On the books Patriots Day celebrates the beginning of the Revolutionary War, but really Paul Revere has little to do with why Boston has a holiday the third Monday in April. It has much more to do with the Boston Marathon than the Battles of Lexington and Concord. We call Patriot's Day "Marathon Monday" because that's the point. This year was the 117th annual Boston Marathon, the longest running marathon in the country. It's a day where the Red Sox play baseball in Fenway Park, the people go out to the pubs, and the populace gets together to celebrate itself as a city. For many people it's the happiest day of the year. It's a holiday because the streets shut down so people can show how strong they are. Only somebody with massive mental toughness can run twenty-six miles. That's what Boston's celebrating; since the British were coming in 1775 this has been a city of people who are tough and face the threat.
I think to be really "from" somewhere you have to grow up there for at least a few years. I didn't grow up in Boston. I'm not from here. When Patriots Day happened in the past I remember being jealous that my mom, who worked with Bostonians, didn't have to go to the office, but I had to go to school. Now I've been here for two years and I get it. I understand this city even if I'm not from here.
A tragedy is something that is sad because it takes away something sacred. Today was a tragedy because somebody bombed the marathon our city loves. They killed children and civilians who thought they were safe. 20,000 people from 96 countries came thinking their only challenge would be the running, not bombs. The people who were there will never be the same. They will be traumatized and saddened by this holiday that is meant to show Boston's endurance. When a tragedy happens the poets and writers have to be the first to respond after doctors and nurses finish healing the bones. We remind people that the the acts of today are pieces in a massive human puzzle. The people killed and the people saved are only pieces of a larger story. The individual stories matter, but writers put the whole thing in perspective.We have to tell the truth about the situation. We have to say that it doesn't really matter who did it; violence isn't acceptable if it's one person or a whole cell of terrorists. We have to say that we know there are other countries that America bombs every day. We have to say that it's beautiful that there are eight hospitals in Boston (including mine) and we have the best healthcare in the world even if it's the most expensive. We have to say something about the state of the world when even a bombing in Boston can't unite the country politically. We have to remind people it doesn't matter why it was done because knowing won't undo it.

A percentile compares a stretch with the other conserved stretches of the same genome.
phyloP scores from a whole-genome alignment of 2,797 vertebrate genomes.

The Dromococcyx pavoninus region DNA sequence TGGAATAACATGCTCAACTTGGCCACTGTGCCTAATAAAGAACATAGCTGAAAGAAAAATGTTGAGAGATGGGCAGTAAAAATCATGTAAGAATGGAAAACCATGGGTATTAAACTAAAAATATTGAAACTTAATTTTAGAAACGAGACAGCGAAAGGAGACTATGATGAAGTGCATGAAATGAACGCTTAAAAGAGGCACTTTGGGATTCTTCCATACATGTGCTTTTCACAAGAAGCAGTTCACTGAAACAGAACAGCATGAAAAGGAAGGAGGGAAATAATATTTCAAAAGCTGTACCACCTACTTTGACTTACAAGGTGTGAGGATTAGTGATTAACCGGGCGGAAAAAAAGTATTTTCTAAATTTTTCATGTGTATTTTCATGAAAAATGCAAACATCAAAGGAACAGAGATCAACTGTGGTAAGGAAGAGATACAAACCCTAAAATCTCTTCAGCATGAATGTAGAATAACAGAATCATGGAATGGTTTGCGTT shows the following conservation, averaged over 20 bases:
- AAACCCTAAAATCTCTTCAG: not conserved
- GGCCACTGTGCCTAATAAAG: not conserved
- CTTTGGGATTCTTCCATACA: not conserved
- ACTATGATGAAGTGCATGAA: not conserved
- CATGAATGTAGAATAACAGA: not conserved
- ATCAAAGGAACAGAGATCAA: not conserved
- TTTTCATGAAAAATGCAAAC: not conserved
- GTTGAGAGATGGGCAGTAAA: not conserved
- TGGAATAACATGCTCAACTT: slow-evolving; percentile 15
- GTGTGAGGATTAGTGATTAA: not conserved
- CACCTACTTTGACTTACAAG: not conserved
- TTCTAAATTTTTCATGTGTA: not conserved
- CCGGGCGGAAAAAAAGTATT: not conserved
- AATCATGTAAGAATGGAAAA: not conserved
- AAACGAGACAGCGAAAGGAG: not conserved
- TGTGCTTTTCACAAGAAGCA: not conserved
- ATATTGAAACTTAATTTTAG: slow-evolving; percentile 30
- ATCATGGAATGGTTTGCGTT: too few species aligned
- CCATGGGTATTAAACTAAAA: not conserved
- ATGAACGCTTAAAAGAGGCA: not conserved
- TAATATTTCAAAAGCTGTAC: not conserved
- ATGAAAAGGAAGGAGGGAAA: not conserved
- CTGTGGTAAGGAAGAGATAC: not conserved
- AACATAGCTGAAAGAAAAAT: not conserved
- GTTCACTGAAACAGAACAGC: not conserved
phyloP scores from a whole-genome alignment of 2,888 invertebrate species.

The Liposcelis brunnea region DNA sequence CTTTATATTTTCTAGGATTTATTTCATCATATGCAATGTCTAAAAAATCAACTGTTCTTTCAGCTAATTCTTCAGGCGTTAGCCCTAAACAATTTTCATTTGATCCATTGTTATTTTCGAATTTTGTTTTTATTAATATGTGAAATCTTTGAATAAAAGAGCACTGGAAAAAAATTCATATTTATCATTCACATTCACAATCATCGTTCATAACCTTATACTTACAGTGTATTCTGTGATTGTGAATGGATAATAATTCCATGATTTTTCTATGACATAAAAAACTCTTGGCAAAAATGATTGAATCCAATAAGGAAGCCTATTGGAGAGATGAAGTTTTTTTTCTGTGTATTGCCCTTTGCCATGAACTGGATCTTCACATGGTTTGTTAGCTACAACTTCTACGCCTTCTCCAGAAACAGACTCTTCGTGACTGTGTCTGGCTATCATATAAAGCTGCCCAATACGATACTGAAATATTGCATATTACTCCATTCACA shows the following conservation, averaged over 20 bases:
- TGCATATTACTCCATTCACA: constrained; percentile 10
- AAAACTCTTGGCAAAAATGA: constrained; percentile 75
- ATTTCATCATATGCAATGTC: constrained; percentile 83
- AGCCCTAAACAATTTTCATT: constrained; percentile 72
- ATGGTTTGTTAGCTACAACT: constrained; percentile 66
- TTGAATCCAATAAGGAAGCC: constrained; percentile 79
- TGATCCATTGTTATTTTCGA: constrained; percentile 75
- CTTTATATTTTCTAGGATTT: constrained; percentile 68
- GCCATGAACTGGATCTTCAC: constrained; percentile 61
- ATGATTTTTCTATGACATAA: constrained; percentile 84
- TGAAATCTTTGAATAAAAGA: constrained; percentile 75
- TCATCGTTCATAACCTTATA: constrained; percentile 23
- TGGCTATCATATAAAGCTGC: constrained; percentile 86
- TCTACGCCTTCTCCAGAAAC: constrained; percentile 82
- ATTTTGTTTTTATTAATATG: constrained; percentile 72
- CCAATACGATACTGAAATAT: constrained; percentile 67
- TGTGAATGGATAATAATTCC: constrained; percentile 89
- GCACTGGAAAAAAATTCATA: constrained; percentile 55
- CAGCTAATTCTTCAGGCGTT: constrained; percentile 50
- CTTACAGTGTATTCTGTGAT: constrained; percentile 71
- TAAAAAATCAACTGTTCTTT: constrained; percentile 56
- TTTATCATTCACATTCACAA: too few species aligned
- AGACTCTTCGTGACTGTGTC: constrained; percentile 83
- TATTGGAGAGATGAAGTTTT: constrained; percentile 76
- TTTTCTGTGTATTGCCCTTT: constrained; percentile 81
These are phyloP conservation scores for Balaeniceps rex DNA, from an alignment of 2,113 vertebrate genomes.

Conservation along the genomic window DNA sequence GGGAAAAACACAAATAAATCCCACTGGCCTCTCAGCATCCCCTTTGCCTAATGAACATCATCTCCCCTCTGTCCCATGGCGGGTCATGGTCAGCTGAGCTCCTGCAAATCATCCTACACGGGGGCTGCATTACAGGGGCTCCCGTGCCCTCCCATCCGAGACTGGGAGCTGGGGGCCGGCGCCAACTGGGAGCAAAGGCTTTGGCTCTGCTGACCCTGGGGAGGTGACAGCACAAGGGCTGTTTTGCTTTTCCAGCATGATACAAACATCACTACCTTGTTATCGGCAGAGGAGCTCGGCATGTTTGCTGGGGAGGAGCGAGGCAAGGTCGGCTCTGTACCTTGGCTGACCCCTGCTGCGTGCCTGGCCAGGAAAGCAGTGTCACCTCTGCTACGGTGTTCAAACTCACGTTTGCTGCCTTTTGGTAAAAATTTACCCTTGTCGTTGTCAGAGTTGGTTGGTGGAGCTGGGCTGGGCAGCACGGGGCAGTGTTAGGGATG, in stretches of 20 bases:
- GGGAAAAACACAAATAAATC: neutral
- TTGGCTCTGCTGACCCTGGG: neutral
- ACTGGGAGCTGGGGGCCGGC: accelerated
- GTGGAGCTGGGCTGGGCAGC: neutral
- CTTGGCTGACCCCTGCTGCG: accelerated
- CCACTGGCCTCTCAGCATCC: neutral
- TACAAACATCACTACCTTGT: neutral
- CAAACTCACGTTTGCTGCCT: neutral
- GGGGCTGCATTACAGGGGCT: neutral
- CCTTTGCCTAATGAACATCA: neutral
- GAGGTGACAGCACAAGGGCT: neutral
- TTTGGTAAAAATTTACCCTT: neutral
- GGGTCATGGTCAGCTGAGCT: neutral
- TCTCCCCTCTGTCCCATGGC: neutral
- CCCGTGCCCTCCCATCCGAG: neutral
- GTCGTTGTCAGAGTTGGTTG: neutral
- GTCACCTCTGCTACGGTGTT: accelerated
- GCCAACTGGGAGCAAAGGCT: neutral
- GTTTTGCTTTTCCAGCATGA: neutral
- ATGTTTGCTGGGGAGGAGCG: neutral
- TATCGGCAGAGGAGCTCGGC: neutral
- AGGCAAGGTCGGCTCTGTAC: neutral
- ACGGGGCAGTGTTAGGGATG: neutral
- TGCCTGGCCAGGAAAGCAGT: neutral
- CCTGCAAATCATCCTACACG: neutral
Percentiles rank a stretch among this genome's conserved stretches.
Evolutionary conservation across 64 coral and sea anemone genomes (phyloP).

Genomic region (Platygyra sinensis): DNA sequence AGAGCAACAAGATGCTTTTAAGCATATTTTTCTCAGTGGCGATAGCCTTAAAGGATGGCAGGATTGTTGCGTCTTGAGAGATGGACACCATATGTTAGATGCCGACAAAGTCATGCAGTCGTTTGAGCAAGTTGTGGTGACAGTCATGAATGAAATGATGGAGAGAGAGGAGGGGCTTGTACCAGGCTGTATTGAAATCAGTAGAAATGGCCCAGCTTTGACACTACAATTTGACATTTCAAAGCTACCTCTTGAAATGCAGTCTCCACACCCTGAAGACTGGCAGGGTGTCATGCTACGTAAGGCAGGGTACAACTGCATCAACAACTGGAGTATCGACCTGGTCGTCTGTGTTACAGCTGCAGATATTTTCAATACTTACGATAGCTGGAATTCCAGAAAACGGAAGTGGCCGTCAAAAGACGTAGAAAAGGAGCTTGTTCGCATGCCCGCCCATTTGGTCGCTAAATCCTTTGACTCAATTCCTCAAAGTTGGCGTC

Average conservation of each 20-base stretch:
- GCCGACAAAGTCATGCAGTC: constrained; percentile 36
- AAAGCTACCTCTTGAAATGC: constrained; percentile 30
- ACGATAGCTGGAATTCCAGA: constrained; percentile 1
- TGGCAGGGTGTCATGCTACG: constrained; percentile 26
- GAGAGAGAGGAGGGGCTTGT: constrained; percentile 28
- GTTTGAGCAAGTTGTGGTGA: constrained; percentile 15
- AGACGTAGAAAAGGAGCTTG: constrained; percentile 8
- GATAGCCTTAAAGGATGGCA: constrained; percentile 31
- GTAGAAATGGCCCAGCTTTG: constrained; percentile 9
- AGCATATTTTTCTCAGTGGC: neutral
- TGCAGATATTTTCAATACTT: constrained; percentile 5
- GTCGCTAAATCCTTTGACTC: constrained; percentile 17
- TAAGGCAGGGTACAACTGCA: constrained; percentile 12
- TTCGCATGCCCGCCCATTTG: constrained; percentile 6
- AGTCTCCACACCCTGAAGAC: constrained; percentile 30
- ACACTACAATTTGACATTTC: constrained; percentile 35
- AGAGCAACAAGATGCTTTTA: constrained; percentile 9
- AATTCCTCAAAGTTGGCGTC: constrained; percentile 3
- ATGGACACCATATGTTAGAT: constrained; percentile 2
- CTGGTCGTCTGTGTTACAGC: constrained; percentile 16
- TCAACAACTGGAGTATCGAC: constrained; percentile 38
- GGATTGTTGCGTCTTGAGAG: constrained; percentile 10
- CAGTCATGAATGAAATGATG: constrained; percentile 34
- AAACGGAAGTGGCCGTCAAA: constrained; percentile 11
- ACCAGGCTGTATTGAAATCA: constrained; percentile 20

I live in the hospital district and even now the ambulances and police are trying to contain the horror. I haven't liked helicopters since my transplant because I consider them harbingers of death so, like many, I had a hard day full of bad memories. I'll never be the kind of person who can run toward disaster. My roommate is a nurse and wanted to go help, but I just wanted to crawl into my bed and sleep until the tragedy was over. I think it's important to be a witness of the acts of kindness and the acts of aggression some will try to commit following this horrible Patriot's Day so I won't hide under my pillow. I'll sit here and tell you how my friends were attacked and the only reason I was spared was because I wasn't athletic enough to run or kind enough to volunteer. I'll tell you I'm scared, but I will not lash out in that fear to any person or group. I have practice feeling like my life is in danger, but even you, who maybe has never really felt threatened before, can watch without blaming the wrong people for this event. Please join me in witnessing. That's a good thing to do.
The only other good advice I have for the people of Boston is from one of my life idols Jane McGonigal "Focus visual attention on something highly engaging (like a videogame) and stay up late/sleep less. http://www.livescience.com/19894-tetris-treat-ptsd-flashbacks.html …" so your brain can't convert traumatic images into memories. It's science. It works.